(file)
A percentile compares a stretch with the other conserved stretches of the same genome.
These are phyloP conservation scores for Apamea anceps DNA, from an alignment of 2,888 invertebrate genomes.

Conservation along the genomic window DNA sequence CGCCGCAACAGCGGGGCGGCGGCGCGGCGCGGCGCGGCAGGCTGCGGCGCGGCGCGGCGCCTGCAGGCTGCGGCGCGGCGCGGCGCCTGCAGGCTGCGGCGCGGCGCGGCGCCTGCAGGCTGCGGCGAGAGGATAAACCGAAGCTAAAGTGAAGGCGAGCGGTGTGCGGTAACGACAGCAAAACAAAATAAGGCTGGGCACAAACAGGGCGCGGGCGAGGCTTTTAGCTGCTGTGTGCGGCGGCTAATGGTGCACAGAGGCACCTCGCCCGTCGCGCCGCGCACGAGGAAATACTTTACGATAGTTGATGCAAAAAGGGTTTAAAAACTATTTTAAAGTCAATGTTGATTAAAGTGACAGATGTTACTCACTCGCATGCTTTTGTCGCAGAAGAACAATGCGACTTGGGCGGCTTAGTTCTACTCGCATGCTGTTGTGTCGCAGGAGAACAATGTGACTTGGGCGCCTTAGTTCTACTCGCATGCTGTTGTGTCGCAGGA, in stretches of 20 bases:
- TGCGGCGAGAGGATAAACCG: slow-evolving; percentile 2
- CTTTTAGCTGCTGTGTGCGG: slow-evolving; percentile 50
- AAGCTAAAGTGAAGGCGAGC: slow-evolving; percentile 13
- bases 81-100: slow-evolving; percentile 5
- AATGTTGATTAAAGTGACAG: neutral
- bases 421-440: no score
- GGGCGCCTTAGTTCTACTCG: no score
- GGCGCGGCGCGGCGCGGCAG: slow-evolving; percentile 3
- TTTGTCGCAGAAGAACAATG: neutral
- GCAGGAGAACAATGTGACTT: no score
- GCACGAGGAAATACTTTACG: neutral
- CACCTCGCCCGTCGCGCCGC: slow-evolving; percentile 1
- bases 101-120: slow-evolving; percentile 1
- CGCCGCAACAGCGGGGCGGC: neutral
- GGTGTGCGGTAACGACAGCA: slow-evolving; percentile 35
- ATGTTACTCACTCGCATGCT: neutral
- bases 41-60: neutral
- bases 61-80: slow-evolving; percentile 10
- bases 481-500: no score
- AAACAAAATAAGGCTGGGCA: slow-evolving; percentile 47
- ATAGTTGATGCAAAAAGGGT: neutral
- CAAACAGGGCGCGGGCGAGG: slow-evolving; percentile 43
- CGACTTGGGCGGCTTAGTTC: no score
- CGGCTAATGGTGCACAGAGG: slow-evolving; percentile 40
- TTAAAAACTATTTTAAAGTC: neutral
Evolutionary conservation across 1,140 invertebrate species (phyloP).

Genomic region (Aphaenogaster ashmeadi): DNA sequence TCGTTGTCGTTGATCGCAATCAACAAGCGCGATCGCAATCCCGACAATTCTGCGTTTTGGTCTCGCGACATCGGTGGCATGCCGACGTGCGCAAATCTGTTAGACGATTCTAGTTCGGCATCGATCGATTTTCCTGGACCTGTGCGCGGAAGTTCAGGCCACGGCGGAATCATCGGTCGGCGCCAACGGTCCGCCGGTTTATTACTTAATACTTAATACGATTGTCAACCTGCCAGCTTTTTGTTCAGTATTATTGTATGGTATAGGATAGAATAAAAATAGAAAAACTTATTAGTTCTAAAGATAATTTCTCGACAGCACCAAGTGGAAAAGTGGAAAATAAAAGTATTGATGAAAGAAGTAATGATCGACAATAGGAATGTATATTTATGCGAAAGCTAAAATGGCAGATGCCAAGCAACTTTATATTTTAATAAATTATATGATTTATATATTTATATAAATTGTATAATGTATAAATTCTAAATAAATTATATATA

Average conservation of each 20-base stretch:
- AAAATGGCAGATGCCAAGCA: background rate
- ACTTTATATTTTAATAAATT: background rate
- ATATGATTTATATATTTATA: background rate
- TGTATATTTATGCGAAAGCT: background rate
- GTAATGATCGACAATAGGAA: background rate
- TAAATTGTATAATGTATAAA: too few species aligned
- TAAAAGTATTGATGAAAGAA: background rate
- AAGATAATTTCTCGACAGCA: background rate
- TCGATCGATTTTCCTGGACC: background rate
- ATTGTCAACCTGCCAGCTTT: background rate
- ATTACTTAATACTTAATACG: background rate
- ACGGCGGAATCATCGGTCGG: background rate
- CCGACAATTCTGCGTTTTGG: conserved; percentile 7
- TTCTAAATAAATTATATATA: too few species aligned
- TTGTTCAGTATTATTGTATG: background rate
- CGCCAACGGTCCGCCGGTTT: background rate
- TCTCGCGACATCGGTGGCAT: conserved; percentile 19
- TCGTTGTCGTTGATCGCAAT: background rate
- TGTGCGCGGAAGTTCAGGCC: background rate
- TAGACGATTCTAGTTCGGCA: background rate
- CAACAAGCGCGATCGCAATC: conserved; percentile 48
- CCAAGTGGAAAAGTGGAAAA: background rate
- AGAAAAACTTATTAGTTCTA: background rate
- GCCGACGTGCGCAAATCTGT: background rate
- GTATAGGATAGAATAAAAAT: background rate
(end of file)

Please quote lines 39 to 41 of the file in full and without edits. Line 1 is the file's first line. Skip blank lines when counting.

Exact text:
- AAGATAATTTCTCGACAGCA: background rate
- TCGATCGATTTTCCTGGACC: background rate
- ATTGTCAACCTGCCAGCTTT: background rate